candidates, passive DC power, shared chemical and
volume control system.
And from this, our designers contended
that they had an acceptable design.
Can we go on?
And so what we're foreseeing for this
negotiation is a process outlined, is in the flow
chart on the next figure, where the applicant thinks
he's done an adequate job and makes the submittal.
Upon review, the regulator says it's not adequate
basically because of a dispute concerning modeling
assumptions, which could be resolved by getting better
data, and the reason is that the core damage frequency
associated with the high pressure category of LOCA is
seen to be too great.
One way that it could be solved is to have
a research program, go out and get more data. Instead
the designer decides to alter the design, and what he
does is go and decide he wants to make the response to
high pressure LOCA be one of depressurization, and so
he does this by putting in a train of depressurization
capability in his shop, not going back to the
The result is that the core damage
frequency is still too high. That is, we have an
acceptance criterion in terms of the core damage
frequency or LOCA.
And so in the next iteration, the designer
comes, and he puts in an additional train of
depressurization capability, still finds that it's too
high, and the reasons upon investigation are that
common cause failures involving the cooling system and
the emergency diesels are too high.
Could we go on?
CHAIRMAN KRESS: Now, go through this
process. I have to have in mind a CDF that's
acceptable for just LOCAs.
DR. GOLAY: Yes.
CHAIRMAN KRESS: Or for LOCAs of different
sizes, which is kind of a tough number to come by.
You know, I've got an overall CDF in mind, but I don't
know how to fractionate that up among LOCAs and other
DR. GOLAY: Right, but what we're
anticipating is --
DR. POWERS: Why don't you just do it?
DR. GOLAY: Now, we're not saying how the
number was gotten at. We just want to illustrate how
the process would go forward, and if such a criterion
were to be formulated, this is how we would expect it
to be tested on whether it's acceptable.
In the very early stages, I think you'd
have trouble formulating that. In the later stages of
maturity, you might be able to.
CHAIRMAN KRESS: Somewhere along the line
we've got this.
DR. GOLAY: Right.
DR. POWERS: Why would you want to wring
your hands over it? Why not just say, as is
apparently done here, "I don't want it above two times
ten to the minus sixth on a LOCA"? Which one is more
capricious and arbitrary?
CHAIRMAN KRESS: It might very well be
that my overall CDF goal is, say, ten to the minus
five, and nothing contributes to that except the LOCA,
and I might very well be willing to accept it as ten
to the minus five. That's the confidence level.
DR. POWERS: You might well be willing to
after the fact change things, but if you're just going
through this exercise here that he's outlined, --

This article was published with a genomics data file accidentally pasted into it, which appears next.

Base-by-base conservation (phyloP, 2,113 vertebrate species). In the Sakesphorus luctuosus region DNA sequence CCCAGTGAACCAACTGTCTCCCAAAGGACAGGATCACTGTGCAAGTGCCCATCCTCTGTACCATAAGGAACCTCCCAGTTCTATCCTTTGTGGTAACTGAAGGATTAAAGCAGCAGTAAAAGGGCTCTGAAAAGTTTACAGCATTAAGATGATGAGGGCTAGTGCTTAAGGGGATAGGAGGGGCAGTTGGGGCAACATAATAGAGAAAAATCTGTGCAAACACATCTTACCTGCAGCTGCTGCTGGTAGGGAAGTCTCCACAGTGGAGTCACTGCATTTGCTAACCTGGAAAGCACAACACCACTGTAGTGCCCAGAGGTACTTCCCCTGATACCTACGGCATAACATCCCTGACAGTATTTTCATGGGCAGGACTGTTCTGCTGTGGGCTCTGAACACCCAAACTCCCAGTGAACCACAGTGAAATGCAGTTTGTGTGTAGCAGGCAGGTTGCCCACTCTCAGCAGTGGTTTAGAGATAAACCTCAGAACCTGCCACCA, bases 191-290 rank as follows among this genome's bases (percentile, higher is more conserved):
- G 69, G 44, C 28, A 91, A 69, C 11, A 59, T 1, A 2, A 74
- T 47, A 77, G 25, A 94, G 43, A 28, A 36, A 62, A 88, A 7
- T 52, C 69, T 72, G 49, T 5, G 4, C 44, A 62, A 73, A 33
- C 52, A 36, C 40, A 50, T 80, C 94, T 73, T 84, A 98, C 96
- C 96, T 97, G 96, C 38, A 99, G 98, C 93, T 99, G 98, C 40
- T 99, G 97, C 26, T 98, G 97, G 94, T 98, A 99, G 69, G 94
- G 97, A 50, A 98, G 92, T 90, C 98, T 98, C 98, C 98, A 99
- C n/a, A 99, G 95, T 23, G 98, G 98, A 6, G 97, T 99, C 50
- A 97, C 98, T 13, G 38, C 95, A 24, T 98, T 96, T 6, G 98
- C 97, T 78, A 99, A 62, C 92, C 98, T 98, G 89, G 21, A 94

CHAIRMAN KRESS: You're saying you don't
need the -- when you look at the whole system in total
and make some judgmental --
DR. POWERS: Yeah, I think you can.
DR. GOLAY: I think that may be a
reasonable process, too.
DR. SHACK: Well, it's a question of who's
setting these numbers. The designer can set it any
way he wants to, and the question is whether the
regulator then forces those numbers.
CHAIRMAN KRESS: Well, my point was should
the regulator come in at this point and have
acceptance criteria related at this low a level or
should he just focus on the endpoint?
And I think, you know, that that's the
DR. POWERS: Sure.
CHAIRMAN KRESS: Should you focus on the
endpoint or should you come in at this point on the
DR. POWERS: It is what point you come
CHAIRMAN KRESS: Yeah.
DR. POWERS: We know that they will come
in more than at the endpoint.
CHAIRMAN KRESS: And that's why I keep
harping on defense in depth. this is a defense in
depth concept, whereas if you just focused on the
endpoint, perhaps it's not.
DR. POWERS: Right.
CHAIRMAN KRESS: And this may be a way to
bring in defense of depth or it may not. I don't
DR. GOLAY: Well, that's actually part of
why we picked this illustration, because we're
anticipating that as the maturity grows, there will be
a natural evolution of performance goals formulated at
a lower level.
For one thing, it makes the design process
more efficient and should make the review process more
efficient, but that's why also I went through this
business that where you set the goal depends on the
maturity of the concept. There isn't just one answer.
But we're assuming that things are mature
enough that we can work at the system level with
system specific or relevant goals, and so the idea is
that after rejection, the designer goes back and using
the kind of risk information we're showing here, keeps
modifying his design until he thinks that he's got
something ready for another path.
Could we go to the next figure?
Upon submittal, there are two paths that
we consider to be worth thinking about. One is the
easy one down here, is Evaluation 2, which is that the
performance goal is met.
The second may be that, let us say, when
you're trying out a new lower level performance goal,
you may find that satisfying it is pretty difficult in
terms of cost-benefit tradeoffs, and that you might do
a better job at meeting your higher level goal by some
So we see both approaches as being
feasible, depending on the level of maturity of the
concept. But for today we're going to take it that
he's trying to meet the standard, and we'll talk about
how to do that.
Okay. Could we go on?
Now, this is a table of how in our risk
assessment the core damage due to LOCA, core damage
frequency, changed, and we're listing here the median,